Commission Chairman Jim Boff called on the city of Cumming to finalize an intergovernmental water agreement with the county during Thursday’s board meeting.
The city and county spent several months earlier this spring negotiating a new water contract.
Forsyth County purchases untreated and some treated water from Cumming, which has a withdrawal permit from the U.S. Army Corps of Engineers. The county does not.
While major provisions of the deal were accepted by the city and county in late May, a final intergovernmental agreement has not yet been reached by the two entities.
Boff said he had attended Tuesday’s city council meeting in the hopes the contract the commission sent over Monday would be accepted.
“Due partially to time constraints, no decision was reached on that agreement,” he said. “Instead there was a so-called rate study presented to the mayor and council.”
The study, done by Civil Engineering Consultants Inc. of Marietta, examined rates charged by 19 area cities and counties for water and sewer services, including Cumming and Forsyth County.
Based on its data collected, the firm recommended that the city could charge the county $5 per 1,000 gallons rather than the current $2.43 rate for treated water.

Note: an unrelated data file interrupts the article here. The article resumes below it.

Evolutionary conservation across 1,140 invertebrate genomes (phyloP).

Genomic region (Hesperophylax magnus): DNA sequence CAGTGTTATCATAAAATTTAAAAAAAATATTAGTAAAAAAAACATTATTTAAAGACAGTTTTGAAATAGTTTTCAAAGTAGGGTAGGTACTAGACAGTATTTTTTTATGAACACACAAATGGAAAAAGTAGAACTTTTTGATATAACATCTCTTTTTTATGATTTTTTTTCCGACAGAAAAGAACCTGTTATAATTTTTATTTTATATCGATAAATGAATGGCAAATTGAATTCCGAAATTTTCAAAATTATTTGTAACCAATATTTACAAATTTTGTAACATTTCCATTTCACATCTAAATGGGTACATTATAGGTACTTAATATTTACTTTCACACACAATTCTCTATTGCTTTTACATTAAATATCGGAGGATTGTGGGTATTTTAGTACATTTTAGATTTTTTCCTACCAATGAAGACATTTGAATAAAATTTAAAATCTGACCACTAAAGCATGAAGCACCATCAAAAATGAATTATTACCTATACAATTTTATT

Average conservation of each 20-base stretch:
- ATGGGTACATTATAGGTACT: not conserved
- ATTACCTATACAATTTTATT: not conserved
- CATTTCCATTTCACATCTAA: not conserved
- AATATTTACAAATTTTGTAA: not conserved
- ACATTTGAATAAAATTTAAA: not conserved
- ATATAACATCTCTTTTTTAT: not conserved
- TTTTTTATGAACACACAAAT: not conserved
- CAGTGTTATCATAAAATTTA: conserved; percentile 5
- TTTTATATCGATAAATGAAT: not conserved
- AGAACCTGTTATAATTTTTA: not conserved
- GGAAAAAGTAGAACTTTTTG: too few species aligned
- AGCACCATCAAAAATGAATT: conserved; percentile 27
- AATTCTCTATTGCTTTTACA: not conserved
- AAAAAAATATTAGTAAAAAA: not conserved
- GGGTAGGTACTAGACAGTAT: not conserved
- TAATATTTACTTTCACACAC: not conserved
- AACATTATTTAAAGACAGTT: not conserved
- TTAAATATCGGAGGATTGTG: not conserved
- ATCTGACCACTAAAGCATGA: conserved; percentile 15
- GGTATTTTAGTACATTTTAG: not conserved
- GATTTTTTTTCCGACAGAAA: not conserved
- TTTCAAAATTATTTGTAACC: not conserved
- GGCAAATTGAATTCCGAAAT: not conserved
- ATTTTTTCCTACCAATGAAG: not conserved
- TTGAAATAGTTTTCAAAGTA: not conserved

The figures showed that the city’s cost to treat water is $2.98 per 1,000 gallons, and so 55 cents of the county’s water is subsidized.
Boff did not agree with the findings of the study, specifically that the city loses money on selling water to the county.
“Since the county is the city’s largest customer, and since we pay the highest price for water, and since the city does not show a loss in its budget,” he said, “this conclusion is at best unfounded.”
The council did not take any action after hearing the presentation.
Boff said in his Thursday announcement that the terms of the agreement have already been reached and this information should not be a factor in finalizing the contract language.
“I want to make it clear that since negotiations are already over,” he said, “this commissioner will go no further in negotiation and expect the city to timely honor what it has already committed.”